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Tuesday, February 7 • 6:00pm - 9:00pm
Poster Display. Comparing Swimming Performance of Bluntnose Minnows Pimephales Notatus in Lentic and Lotic Systems

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AUTHORS: Crystal C. Nichols, Ball State University and Jason C. Doll, Ball State University

ABSTRACT: Abstract Anthropogenic perturbations, such as culverts, can affect fish species distribution and potentially prevent fish movement. These structures often reduce stream width, thereby increasing water velocity to a rate at which fish cannot overcome. Increased velocities may inhibit species distributions because movement is largely dependent on the physical ability of the fish to cross these barriers. Further, individuals within a species also possess varying swimming abilities based on their sex, size, and the habitat they occur in. Thus, our objective is to assess swimming performance of the Bluntnose Minnow Pimephales notatus. Swimming performance was measured using a flow chamber in which the fish was placed in, following the UCrit procedure. After an hour acclimation period fish were subjected to velocities starting at five and then increasing by five until the fish is unable to keep swimming. We compared Ucrit across habitat where the fish were collected (lentic vs. lotic), sex, and body size on the swimming performance of Bluntnose Minnows.  We described swimming performance of Bluntnose Minnows across habitat, sex, and body size. Our results can be used to understand potential hydraulic barriers for this species.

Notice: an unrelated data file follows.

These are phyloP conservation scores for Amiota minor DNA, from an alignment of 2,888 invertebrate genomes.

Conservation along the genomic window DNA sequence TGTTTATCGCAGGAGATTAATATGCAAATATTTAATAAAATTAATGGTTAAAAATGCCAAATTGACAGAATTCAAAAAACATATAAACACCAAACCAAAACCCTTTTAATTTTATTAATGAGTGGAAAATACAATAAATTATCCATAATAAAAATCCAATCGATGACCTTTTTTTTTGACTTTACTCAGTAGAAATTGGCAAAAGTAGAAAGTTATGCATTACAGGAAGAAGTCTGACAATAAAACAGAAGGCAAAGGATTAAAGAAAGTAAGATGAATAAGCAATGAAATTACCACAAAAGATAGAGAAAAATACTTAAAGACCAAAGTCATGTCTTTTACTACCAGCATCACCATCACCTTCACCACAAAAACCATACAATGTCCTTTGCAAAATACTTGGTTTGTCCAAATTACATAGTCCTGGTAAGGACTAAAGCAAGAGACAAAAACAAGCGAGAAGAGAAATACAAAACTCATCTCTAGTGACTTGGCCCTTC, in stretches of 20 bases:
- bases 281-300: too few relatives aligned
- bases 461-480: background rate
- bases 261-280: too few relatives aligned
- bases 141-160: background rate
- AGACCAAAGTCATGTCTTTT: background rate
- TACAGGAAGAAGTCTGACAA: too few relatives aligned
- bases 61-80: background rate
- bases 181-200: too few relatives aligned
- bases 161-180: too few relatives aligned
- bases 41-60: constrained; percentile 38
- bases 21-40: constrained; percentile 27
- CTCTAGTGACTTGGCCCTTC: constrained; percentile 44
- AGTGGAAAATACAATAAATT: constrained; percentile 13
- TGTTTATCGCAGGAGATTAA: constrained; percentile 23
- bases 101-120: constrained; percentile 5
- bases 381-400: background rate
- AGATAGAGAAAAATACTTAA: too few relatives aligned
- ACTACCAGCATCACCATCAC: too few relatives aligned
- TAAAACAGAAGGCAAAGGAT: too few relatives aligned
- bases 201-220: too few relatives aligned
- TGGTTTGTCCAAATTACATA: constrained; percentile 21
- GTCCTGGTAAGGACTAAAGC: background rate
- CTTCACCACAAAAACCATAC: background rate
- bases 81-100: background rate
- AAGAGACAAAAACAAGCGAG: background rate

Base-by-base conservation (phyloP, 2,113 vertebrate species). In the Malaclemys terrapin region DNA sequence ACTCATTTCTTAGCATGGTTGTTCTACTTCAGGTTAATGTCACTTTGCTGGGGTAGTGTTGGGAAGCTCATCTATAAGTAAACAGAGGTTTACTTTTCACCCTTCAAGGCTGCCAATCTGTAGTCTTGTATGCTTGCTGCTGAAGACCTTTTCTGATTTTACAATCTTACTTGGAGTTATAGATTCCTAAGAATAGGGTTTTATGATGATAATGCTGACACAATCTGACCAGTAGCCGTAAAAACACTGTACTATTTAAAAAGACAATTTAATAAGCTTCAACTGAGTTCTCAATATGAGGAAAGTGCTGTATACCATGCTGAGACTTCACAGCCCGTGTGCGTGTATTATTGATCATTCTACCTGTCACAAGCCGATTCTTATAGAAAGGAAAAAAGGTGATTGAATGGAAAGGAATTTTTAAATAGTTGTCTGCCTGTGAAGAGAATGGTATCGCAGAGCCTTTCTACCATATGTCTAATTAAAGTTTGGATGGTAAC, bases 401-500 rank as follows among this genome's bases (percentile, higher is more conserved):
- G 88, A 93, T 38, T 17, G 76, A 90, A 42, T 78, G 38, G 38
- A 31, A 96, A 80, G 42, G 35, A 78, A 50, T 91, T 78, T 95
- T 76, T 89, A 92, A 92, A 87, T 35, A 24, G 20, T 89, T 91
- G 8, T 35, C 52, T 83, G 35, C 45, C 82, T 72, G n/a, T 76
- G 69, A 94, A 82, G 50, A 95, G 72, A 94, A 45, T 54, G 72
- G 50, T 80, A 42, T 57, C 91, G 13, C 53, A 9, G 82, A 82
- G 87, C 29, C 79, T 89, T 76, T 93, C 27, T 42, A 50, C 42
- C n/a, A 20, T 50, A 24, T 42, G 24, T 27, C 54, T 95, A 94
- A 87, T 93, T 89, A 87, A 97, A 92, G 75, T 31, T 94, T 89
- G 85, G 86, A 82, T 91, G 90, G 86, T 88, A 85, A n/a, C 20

Tuesday February 7, 2017 6:00pm - 9:00pm CST
Lancaster Ballroom

Attendees (5)